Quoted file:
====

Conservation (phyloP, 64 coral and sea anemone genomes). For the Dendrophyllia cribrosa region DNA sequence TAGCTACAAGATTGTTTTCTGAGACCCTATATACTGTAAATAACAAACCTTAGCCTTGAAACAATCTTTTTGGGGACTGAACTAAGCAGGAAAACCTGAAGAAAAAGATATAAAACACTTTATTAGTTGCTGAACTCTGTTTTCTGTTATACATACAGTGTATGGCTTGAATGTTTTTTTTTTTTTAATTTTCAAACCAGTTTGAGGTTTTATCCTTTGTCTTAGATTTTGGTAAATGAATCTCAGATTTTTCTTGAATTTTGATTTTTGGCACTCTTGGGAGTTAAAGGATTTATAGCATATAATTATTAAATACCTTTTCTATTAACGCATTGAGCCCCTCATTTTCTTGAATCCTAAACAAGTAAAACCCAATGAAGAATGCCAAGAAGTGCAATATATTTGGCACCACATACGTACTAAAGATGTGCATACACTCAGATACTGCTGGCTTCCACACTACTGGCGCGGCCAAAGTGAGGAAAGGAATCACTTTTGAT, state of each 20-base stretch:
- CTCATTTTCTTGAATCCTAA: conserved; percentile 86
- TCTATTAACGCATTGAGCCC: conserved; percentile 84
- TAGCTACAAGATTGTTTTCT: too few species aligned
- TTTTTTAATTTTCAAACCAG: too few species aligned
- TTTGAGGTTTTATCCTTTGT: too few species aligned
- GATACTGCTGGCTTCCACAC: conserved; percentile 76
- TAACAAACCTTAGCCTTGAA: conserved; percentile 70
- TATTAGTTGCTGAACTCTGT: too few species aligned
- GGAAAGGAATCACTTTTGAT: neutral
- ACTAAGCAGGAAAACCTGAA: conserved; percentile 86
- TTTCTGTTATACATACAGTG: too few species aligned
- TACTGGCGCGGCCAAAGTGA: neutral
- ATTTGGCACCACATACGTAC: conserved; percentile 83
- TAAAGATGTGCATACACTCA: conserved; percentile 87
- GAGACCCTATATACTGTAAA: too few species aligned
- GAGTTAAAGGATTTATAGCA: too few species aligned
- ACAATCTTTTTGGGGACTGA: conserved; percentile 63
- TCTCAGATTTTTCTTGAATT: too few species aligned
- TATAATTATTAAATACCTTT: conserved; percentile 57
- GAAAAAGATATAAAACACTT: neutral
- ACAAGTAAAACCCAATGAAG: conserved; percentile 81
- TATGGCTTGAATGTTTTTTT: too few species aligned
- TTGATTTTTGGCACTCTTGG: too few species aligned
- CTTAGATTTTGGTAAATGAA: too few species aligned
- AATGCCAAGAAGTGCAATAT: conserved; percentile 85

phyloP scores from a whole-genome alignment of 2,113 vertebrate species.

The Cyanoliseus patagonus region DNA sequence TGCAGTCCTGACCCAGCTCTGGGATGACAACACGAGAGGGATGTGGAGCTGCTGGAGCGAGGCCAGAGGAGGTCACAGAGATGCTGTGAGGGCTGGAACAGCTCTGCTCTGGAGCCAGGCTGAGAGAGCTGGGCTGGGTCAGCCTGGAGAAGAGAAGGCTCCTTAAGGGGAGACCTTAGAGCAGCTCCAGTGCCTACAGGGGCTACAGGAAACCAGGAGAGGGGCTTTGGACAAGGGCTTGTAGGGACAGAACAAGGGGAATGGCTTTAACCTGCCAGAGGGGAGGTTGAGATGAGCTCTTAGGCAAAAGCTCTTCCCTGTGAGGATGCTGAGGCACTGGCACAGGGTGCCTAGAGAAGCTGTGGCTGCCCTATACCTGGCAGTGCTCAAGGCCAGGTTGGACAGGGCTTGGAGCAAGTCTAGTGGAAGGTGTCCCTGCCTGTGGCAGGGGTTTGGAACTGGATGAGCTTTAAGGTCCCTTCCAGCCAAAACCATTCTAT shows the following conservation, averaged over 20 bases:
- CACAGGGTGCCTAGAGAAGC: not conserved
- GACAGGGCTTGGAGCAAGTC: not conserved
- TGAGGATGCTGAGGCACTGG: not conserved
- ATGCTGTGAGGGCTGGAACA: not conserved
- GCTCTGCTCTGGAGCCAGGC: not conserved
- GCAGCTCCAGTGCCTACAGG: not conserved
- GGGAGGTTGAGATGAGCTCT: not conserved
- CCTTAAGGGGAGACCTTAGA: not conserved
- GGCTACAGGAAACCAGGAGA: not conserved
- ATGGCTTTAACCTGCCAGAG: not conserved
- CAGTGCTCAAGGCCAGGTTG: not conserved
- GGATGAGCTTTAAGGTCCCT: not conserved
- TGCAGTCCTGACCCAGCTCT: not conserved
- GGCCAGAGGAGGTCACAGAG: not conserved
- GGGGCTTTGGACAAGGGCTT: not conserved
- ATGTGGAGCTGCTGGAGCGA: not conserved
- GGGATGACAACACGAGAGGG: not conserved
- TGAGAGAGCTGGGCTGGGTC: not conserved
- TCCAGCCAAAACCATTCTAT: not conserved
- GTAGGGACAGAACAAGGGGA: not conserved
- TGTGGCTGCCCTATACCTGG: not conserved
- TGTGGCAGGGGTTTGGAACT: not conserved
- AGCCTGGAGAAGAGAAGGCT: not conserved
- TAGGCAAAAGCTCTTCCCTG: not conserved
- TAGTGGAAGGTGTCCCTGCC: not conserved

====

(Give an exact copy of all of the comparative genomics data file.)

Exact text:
Conservation (phyloP, 64 coral and sea anemone genomes). For the Dendrophyllia cribrosa region DNA sequence TAGCTACAAGATTGTTTTCTGAGACCCTATATACTGTAAATAACAAACCTTAGCCTTGAAACAATCTTTTTGGGGACTGAACTAAGCAGGAAAACCTGAAGAAAAAGATATAAAACACTTTATTAGTTGCTGAACTCTGTTTTCTGTTATACATACAGTGTATGGCTTGAATGTTTTTTTTTTTTTAATTTTCAAACCAGTTTGAGGTTTTATCCTTTGTCTTAGATTTTGGTAAATGAATCTCAGATTTTTCTTGAATTTTGATTTTTGGCACTCTTGGGAGTTAAAGGATTTATAGCATATAATTATTAAATACCTTTTCTATTAACGCATTGAGCCCCTCATTTTCTTGAATCCTAAACAAGTAAAACCCAATGAAGAATGCCAAGAAGTGCAATATATTTGGCACCACATACGTACTAAAGATGTGCATACACTCAGATACTGCTGGCTTCCACACTACTGGCGCGGCCAAAGTGAGGAAAGGAATCACTTTTGAT, state of each 20-base stretch:
- CTCATTTTCTTGAATCCTAA: conserved; percentile 86
- TCTATTAACGCATTGAGCCC: conserved; percentile 84
- TAGCTACAAGATTGTTTTCT: too few species aligned
- TTTTTTAATTTTCAAACCAG: too few species aligned
- TTTGAGGTTTTATCCTTTGT: too few species aligned
- GATACTGCTGGCTTCCACAC: conserved; percentile 76
- TAACAAACCTTAGCCTTGAA: conserved; percentile 70
- TATTAGTTGCTGAACTCTGT: too few species aligned
- GGAAAGGAATCACTTTTGAT: neutral
- ACTAAGCAGGAAAACCTGAA: conserved; percentile 86
- TTTCTGTTATACATACAGTG: too few species aligned
- TACTGGCGCGGCCAAAGTGA: neutral
- ATTTGGCACCACATACGTAC: conserved; percentile 83
- TAAAGATGTGCATACACTCA: conserved; percentile 87
- GAGACCCTATATACTGTAAA: too few species aligned
- GAGTTAAAGGATTTATAGCA: too few species aligned
- ACAATCTTTTTGGGGACTGA: conserved; percentile 63
- TCTCAGATTTTTCTTGAATT: too few species aligned
- TATAATTATTAAATACCTTT: conserved; percentile 57
- GAAAAAGATATAAAACACTT: neutral
- ACAAGTAAAACCCAATGAAG: conserved; percentile 81
- TATGGCTTGAATGTTTTTTT: too few species aligned
- TTGATTTTTGGCACTCTTGG: too few species aligned
- CTTAGATTTTGGTAAATGAA: too few species aligned
- AATGCCAAGAAGTGCAATAT: conserved; percentile 85

phyloP scores from a whole-genome alignment of 2,113 vertebrate species.

The Cyanoliseus patagonus region DNA sequence TGCAGTCCTGACCCAGCTCTGGGATGACAACACGAGAGGGATGTGGAGCTGCTGGAGCGAGGCCAGAGGAGGTCACAGAGATGCTGTGAGGGCTGGAACAGCTCTGCTCTGGAGCCAGGCTGAGAGAGCTGGGCTGGGTCAGCCTGGAGAAGAGAAGGCTCCTTAAGGGGAGACCTTAGAGCAGCTCCAGTGCCTACAGGGGCTACAGGAAACCAGGAGAGGGGCTTTGGACAAGGGCTTGTAGGGACAGAACAAGGGGAATGGCTTTAACCTGCCAGAGGGGAGGTTGAGATGAGCTCTTAGGCAAAAGCTCTTCCCTGTGAGGATGCTGAGGCACTGGCACAGGGTGCCTAGAGAAGCTGTGGCTGCCCTATACCTGGCAGTGCTCAAGGCCAGGTTGGACAGGGCTTGGAGCAAGTCTAGTGGAAGGTGTCCCTGCCTGTGGCAGGGGTTTGGAACTGGATGAGCTTTAAGGTCCCTTCCAGCCAAAACCATTCTAT shows the following conservation, averaged over 20 bases:
- CACAGGGTGCCTAGAGAAGC: not conserved
- GACAGGGCTTGGAGCAAGTC: not conserved
- TGAGGATGCTGAGGCACTGG: not conserved
- ATGCTGTGAGGGCTGGAACA: not conserved
- GCTCTGCTCTGGAGCCAGGC: not conserved
- GCAGCTCCAGTGCCTACAGG: not conserved
- GGGAGGTTGAGATGAGCTCT: not conserved
- CCTTAAGGGGAGACCTTAGA: not conserved
- GGCTACAGGAAACCAGGAGA: not conserved
- ATGGCTTTAACCTGCCAGAG: not conserved
- CAGTGCTCAAGGCCAGGTTG: not conserved
- GGATGAGCTTTAAGGTCCCT: not conserved
- TGCAGTCCTGACCCAGCTCT: not conserved
- GGCCAGAGGAGGTCACAGAG: not conserved
- GGGGCTTTGGACAAGGGCTT: not conserved
- ATGTGGAGCTGCTGGAGCGA: not conserved
- GGGATGACAACACGAGAGGG: not conserved
- TGAGAGAGCTGGGCTGGGTC: not conserved
- TCCAGCCAAAACCATTCTAT: not conserved
- GTAGGGACAGAACAAGGGGA: not conserved
- TGTGGCTGCCCTATACCTGG: not conserved
- TGTGGCAGGGGTTTGGAACT: not conserved
- AGCCTGGAGAAGAGAAGGCT: not conserved
- TAGGCAAAAGCTCTTCCCTG: not conserved
- TAGTGGAAGGTGTCCCTGCC: not conserved